Councillors privacy notice
Learn about what types of data councillors collect, how they use or share personal data, and what your information rights are.
Published: 22 December 2020
Last updated: 28 January 2021
Councillors represent residents as part of their work in the community.
They contact officers of the council and other organisations on your behalf to investigate your concerns and respond to your enquiries.
They are registered with the Information Commissioner’s Office (ICO) as a data controller in their own right.
What type of personal data does a councillor collect?
When a councillor deals with your enquiry, they might collect the following information to help you:
- postal address
- contact phone number
- email address
- details of the enquiry
In some cases, such as assisting you with specific issues or specific organisations, they might need more information such as:
- National Insurance number
- reference numbers
- date of birth
- information about your health needs
- details of family members
In some cases, they might handle special category data such as medical information.
How a councillor collects personal information
A councillor might collect information from you in a number of ways, eg:
- when they meet you in the community or at surgeries
- when you telephone or email
- when you send letters
What is a councillor’s power to obtain and use personal data?
To collect and use your personal information, it is necessary for a councillor to have a lawful basis. The ones that cover their work with your personal information are:
- consent - you provide your information and ask them to act on your behalf
- protect your vital interests - such as a life or death situation or to protect you from harm, or the vital interests of another person
- a task in the public interest or because of their role as a councillor - they are authorised to use your personal information
- legitimate interests – they need to process your data for their legitimate interests, or the legitimate interests of a third party
For the special category data, such as your medical information, they rely on the following conditions:
- explicit consent – this will usually be in writing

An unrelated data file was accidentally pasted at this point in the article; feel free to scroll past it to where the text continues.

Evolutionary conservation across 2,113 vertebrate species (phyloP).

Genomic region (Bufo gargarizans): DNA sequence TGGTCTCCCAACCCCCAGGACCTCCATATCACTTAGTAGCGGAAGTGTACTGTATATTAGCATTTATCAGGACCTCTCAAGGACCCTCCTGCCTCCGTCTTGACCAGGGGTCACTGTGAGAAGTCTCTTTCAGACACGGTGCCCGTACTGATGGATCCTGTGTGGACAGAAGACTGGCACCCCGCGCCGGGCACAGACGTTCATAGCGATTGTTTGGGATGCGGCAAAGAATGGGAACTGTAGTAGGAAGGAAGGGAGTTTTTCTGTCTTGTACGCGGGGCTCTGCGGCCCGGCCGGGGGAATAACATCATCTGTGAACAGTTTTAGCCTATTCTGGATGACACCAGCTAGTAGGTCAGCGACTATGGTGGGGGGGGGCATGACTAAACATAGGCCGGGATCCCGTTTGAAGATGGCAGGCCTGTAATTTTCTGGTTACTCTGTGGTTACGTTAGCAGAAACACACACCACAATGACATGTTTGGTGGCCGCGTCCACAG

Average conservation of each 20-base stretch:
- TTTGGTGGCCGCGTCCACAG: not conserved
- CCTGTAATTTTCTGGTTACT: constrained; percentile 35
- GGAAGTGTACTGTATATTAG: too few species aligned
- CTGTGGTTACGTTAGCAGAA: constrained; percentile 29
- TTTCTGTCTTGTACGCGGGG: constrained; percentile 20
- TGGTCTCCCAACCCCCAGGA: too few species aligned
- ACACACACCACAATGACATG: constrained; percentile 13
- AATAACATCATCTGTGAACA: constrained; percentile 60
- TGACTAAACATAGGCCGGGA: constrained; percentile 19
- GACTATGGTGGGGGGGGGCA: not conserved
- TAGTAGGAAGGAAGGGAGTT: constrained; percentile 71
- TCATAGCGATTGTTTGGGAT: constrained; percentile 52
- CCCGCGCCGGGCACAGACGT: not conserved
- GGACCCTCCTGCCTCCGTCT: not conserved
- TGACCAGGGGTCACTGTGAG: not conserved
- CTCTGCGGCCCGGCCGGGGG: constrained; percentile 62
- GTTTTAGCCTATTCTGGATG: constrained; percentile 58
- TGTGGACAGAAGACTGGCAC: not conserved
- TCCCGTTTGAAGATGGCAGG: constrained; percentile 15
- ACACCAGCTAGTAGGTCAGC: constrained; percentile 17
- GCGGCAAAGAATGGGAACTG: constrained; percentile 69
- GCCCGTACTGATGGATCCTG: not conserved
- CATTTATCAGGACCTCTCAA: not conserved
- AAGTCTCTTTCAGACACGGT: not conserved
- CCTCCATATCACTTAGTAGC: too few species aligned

- protect vital interests – when you are unable to give consent and you or someone else is at risk of harm
- establishment, exercise or defence of legal claims or whenever courts are acting in their judicial capacity
What is your personal information used for?
It may be used for:
- investigating and responding to your request for advice, guidance or information
- investigating and responding to an enquiry or a complaint you have contacted us about
Will your personal information be shared?
In some cases, to enable the councillor to deal with your issues, they may have to share your information with other organisations such as the DWP, the NHS, or other bodies, such as schools and charities. Where appropriate they may also share your information with other councillors in order to proactively work to resolve the issues you have raised.
Where possible, the councillor should let you know when they have shared information.
There may, however, be instances where it might not be possible to tell you that the information was shared because of public interest issues such as an investigation or a police matter.
When undertaking party political activities your information will only be shared where you have consented to the process.
How do councillors keep your personal information secure?
All councillors are required to keep your information safe and keep it secure. In addition to the security provided by council devices and systems, they should have adequate measures in place to safeguard access to any information you have provided.
How long will councillors keep your personal information?
As part of a councillor’s work keeping track of your case, they will have to hold onto your information. Usually, this will be for 6 years, but it will vary depending on the type of issue involved since that creates different types of records.
Some of your personal information such as that associated with minor correspondence, eg scheduling meetings, is held for less time.
Any information the councillor holds at the end of our term in office is either passed to the appropriate council representative or securely destroyed.
Is your personal information processed overseas?
Usually, councillors will not send your personal information outside the EEA. If they have to, for any reason (such as using cloud computing servers with overseas data centres), they will ensure that it is done within the appropriate procedures and safeguards as set down by the Information Commissioner’s Office (the body that regulates data protection).
At no time will councillors use your information or pass it to another organisation for marketing or sales purposes without your prior express consent.
What are your information rights?
Your information rights are set out in the law. Subject to some legal exceptions, you have the right to:
- have any inaccuracies corrected
- have your personal data erased
- place a restriction on any processing of your data
- object to processing
- request your data to be ported (data portability)
You also have the right to request a copy of the personal information the councillor holds about you. To exercise any of these rights please contact the councillor in the first instance.
To learn more about your rights please visit the Information Commissioner's Office.
In the event of a complaint regarding the processing of your personal data you should contact the councillors involved immediately.
If you do not feel they have properly dealt with your complaint, you can also contact the Information Commissioner's Office.